In the second half of the nineteenth century the US government, with its perpetual influx of immigrants from Europe and Asia seeking to settle in America and the discovery of gold, was intent on expanding into the Great Plains and the west where many native Americans had been confined within Indian Territories; in fact the US government helped and the US military guarded and defended numerous settlers to journey west and set up homes in the Indian Territories.
A variety of agreements and treaties were signed between US governments and different Indian tribes but they were not able to decrease conflict and prevent encounters and clashes between native and non-native Americans, and a new era of violence emerged. In an effort to stop such violence and induce a move from armed subjugation, removal and the taking of land, the US government set about establishing policies in which relocation, assimilation, reorientation and allotment were the key objectives; the idea was to turn American Indians into Indian Americans. In 1887 Congress presented the General Allotment Act (the Dawes Act) in an effort to break up Indian tribes, provide opportunities and assistance for Indians to become farmers and self sufficient, by providing them with land which was held in title by the government for twenty five years before being handed over; the American Indians then became American citizens and were required to pay taxes. Remaining land was made available to immigrants, who could later lease land from the Indians.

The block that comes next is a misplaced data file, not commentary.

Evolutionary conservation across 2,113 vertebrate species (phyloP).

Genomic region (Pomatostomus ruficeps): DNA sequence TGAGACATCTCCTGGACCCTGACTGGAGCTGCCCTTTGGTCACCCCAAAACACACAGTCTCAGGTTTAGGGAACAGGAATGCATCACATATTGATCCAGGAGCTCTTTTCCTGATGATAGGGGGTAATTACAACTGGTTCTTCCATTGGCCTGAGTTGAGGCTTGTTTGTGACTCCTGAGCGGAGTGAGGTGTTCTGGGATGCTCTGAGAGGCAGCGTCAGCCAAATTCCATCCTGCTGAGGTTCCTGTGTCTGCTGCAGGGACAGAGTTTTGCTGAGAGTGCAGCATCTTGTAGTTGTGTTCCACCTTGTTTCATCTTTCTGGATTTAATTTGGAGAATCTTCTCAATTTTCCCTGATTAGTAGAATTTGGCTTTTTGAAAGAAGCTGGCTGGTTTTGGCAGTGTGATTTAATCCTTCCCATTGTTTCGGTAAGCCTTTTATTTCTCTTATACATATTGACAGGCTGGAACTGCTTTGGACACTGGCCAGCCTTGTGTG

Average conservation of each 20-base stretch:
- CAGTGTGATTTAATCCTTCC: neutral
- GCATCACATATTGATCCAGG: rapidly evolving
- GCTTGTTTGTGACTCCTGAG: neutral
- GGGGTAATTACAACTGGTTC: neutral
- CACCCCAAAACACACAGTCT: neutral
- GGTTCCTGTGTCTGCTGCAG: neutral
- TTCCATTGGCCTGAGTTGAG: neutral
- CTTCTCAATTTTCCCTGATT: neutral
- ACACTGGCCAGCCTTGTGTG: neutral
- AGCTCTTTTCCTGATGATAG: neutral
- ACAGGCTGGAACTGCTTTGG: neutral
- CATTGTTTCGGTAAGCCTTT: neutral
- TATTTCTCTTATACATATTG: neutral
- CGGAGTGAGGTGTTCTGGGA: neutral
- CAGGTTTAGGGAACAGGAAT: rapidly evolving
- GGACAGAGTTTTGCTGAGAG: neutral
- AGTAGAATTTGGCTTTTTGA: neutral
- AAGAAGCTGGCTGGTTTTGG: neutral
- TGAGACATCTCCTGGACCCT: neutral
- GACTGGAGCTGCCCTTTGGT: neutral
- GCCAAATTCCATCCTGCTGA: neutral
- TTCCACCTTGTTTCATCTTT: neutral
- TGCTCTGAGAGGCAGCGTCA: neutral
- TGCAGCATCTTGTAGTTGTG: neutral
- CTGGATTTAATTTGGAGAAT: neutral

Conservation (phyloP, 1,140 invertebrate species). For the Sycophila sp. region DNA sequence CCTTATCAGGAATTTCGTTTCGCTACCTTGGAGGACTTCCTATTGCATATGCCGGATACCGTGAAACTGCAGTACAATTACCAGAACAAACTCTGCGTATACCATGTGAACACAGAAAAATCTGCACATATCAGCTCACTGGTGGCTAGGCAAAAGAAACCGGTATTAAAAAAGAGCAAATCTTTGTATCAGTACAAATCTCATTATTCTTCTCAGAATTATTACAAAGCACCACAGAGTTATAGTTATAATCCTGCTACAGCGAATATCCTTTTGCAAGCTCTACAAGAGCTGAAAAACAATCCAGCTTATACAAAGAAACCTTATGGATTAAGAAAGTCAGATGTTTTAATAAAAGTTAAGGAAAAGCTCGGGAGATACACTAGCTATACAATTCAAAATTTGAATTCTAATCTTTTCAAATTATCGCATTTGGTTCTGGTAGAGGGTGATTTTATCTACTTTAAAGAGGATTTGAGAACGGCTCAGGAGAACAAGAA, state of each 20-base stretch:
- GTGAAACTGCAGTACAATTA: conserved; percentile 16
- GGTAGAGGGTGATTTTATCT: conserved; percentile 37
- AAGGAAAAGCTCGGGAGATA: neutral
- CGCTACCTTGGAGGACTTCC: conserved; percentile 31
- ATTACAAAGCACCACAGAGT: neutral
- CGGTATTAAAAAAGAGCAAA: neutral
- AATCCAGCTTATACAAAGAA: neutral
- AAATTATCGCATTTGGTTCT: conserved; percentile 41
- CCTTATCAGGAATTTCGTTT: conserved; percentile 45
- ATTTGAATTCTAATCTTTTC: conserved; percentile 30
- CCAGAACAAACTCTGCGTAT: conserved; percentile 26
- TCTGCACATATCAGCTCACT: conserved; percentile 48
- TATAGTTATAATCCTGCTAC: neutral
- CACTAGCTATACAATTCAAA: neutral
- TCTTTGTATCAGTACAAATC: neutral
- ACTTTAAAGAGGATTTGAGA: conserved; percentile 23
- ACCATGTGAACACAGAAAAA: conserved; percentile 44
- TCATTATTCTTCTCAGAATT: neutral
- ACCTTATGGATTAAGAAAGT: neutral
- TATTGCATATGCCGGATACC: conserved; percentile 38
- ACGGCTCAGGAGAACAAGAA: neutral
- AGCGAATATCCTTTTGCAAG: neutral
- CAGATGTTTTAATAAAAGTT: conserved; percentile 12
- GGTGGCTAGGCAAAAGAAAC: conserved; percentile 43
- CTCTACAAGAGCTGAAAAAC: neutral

The tribes responded in different ways; some resisted, others succumbed and endeavored to live with allotment and some succeeded, but overall the policies failed; poverty increased and society became even more fragmented.